6. My biggest concern with such an old boat and engine would be reliability. Although you should be going with the tide you will have to turn and face uptide at Keadby unless you time it just right and even then there may not be enough water over the cill to allow lock operation. The cruise there will take many hours and how your hot engine will react to potentially running at full speed to go against the flow at Keadby is anyone's guess. Certainly drain or pump whatever is lurking in the bottom of your fuel tank and change the fuel filter(s) well before setting off so you have time to find out if you have introduced any air leaks. Carry spare filters and a suitable anchor is vital - just in case the engine fails. You will not want to be carried down to Trent Falls and the Humber. You may find other river users intend to do it in two or three hops stopping at Torksy and then West Stockwith. I think it is a good idea to try to pair up with someone who is familiar with the river and also is a good waterman so that if you do have problems they stand a better chance of helping you. As you will be doing it on a falling tide the Trent maps/guides from the Boating Association are probably a must to avoid bars and sand banks although going upstream I felt they were marked well enough. I would suggest that you get them well before hand so you can study them at leisure. You may have a radio but do you have a license to use it assuming that you are talking about Marine VHF?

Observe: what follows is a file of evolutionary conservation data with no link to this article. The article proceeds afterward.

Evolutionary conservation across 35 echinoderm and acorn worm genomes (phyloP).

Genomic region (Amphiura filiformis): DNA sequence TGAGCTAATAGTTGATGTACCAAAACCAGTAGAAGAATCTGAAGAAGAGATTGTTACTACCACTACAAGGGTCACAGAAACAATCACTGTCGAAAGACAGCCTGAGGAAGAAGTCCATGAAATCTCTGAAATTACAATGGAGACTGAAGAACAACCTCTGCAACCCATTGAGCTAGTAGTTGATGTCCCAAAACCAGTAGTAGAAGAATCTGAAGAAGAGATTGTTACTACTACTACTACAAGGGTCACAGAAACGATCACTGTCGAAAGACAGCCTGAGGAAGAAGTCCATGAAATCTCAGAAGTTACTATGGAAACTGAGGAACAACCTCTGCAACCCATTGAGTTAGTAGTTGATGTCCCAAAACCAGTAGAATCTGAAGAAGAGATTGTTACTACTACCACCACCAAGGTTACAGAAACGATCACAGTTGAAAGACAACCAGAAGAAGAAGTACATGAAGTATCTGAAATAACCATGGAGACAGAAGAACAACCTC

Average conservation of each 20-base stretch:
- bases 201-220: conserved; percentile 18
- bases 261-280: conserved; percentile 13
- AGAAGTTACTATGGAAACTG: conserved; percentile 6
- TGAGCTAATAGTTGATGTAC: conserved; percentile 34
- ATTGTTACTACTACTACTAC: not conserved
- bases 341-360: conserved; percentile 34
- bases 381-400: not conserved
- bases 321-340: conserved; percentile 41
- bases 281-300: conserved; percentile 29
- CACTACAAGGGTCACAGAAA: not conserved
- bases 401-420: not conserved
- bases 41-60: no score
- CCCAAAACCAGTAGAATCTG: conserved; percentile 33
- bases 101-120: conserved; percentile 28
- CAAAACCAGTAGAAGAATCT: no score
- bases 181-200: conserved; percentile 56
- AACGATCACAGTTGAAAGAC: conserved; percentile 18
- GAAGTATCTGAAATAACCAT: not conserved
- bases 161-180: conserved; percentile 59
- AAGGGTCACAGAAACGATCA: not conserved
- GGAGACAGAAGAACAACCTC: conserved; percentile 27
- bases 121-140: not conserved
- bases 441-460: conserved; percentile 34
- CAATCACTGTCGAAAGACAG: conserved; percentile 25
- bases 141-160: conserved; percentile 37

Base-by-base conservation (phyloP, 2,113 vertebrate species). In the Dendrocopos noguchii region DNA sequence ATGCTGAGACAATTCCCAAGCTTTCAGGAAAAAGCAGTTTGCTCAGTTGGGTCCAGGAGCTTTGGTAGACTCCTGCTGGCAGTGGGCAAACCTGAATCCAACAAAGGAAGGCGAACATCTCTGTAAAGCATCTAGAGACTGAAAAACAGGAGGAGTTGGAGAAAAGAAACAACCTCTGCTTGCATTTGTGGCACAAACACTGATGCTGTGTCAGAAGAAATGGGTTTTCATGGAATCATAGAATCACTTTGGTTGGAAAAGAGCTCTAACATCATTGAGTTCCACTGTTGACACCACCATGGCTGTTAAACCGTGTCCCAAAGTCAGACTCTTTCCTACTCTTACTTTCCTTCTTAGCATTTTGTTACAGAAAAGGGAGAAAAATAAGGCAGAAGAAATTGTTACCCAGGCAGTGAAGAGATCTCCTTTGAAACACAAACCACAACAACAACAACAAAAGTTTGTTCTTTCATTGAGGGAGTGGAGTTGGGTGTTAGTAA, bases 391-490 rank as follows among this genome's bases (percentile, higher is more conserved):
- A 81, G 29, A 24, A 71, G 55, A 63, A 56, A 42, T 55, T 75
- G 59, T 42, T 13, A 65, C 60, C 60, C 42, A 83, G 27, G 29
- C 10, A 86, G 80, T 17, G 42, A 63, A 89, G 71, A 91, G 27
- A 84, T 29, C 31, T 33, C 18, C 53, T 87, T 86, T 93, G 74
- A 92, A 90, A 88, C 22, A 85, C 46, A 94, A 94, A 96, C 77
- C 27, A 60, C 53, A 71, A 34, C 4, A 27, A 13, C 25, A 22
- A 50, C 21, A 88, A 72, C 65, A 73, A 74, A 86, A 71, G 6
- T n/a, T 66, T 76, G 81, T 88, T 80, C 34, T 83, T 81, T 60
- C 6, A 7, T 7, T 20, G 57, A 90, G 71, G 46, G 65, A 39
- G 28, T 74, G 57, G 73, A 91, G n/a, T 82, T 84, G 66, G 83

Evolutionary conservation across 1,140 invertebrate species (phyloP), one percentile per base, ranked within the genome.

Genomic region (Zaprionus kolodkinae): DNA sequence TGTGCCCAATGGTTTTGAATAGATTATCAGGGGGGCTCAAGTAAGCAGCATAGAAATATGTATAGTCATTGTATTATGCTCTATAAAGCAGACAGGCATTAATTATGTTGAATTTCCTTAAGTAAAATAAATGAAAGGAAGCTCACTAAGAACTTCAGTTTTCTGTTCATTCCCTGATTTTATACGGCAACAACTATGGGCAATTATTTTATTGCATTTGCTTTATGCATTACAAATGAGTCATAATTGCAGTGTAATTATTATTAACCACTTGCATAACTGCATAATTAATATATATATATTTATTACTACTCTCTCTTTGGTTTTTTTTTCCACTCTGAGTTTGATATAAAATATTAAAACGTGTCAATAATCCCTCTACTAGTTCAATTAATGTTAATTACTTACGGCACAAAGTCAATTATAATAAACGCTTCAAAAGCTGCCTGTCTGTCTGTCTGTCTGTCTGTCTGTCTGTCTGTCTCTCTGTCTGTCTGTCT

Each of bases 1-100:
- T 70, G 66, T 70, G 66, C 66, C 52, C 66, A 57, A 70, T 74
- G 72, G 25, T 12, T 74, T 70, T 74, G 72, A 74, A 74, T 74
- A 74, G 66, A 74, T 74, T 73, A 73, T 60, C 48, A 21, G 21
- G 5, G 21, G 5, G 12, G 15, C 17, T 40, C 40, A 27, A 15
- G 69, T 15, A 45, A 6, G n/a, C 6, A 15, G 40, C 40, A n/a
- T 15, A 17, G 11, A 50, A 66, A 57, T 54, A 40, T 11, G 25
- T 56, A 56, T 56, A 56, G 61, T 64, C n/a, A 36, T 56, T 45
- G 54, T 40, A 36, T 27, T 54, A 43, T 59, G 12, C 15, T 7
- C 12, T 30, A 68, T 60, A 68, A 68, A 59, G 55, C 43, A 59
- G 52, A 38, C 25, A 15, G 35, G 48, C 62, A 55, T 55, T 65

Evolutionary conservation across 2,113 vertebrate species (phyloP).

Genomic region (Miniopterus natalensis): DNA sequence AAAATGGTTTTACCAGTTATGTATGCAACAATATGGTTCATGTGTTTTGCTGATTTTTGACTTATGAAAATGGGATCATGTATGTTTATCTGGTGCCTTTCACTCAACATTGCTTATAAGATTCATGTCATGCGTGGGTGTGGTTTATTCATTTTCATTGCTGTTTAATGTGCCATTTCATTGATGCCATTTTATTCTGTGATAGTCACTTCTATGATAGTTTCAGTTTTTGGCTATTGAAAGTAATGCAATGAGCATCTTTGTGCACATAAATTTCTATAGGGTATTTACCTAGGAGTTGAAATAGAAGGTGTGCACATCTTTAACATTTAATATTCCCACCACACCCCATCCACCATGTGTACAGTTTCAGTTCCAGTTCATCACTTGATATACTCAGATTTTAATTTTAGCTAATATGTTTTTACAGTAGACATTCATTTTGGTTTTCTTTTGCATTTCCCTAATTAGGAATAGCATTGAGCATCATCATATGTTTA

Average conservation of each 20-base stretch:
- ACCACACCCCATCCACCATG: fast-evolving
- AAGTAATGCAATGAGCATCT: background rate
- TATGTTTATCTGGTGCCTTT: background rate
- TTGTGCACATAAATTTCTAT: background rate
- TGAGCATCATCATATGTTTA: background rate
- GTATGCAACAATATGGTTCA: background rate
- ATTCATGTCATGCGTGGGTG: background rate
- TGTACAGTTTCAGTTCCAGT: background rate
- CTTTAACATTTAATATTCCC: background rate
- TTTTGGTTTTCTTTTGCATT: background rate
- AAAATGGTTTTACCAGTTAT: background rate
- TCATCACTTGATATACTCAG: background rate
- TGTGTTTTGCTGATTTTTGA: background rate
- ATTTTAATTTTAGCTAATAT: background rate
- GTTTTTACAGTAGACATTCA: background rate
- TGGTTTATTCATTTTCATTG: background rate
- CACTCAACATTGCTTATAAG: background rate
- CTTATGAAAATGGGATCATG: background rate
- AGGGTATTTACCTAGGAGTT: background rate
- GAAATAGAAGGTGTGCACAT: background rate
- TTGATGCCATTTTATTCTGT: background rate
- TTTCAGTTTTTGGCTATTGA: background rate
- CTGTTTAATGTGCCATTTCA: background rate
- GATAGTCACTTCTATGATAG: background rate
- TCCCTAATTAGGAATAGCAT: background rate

7. I suspect much re the cyclic life depends upon how well the plates are supported, how well they resist vibration and flexing, how well the plate material is held in the plate and how well they are separated. The more one pays one would hope the better the internal design but as you have found its the devils own job to get proper technical info. Another thing is how large the sediment traps are. I would not be surprised in some of the extra height of Trojans comes from deeper sediment traps. When I worked at a battery agent I was always told that typical flat plates buckle and flex when under heavy discharge and this causes the plates to shed material. The stress in the powdery lead oxides as the plate flexes will be less in thin plates than in thicker ones. Hence starting batteries having many thin plates because this is one way of minimising plate shedding without resorting to plate pockets. I am far from convinced thin plates on their own means a short life but I am sure that thin plates together with no pockets, thin separators, small sediment traps and poor plate support will. I would certainly be looking for pocketed plates in a quality battery. I also have reservations about the wisdom of powering a 2.5kW inverter from a few thick plate batteries.
  8. Or buy some non-slip additive and add to your paint. I have some by Hemple (was Blakes) that seems to be hard plastic almost powder.
  9. Or grain of wheat dolls house) bulb as found in some "push in" warning lamps.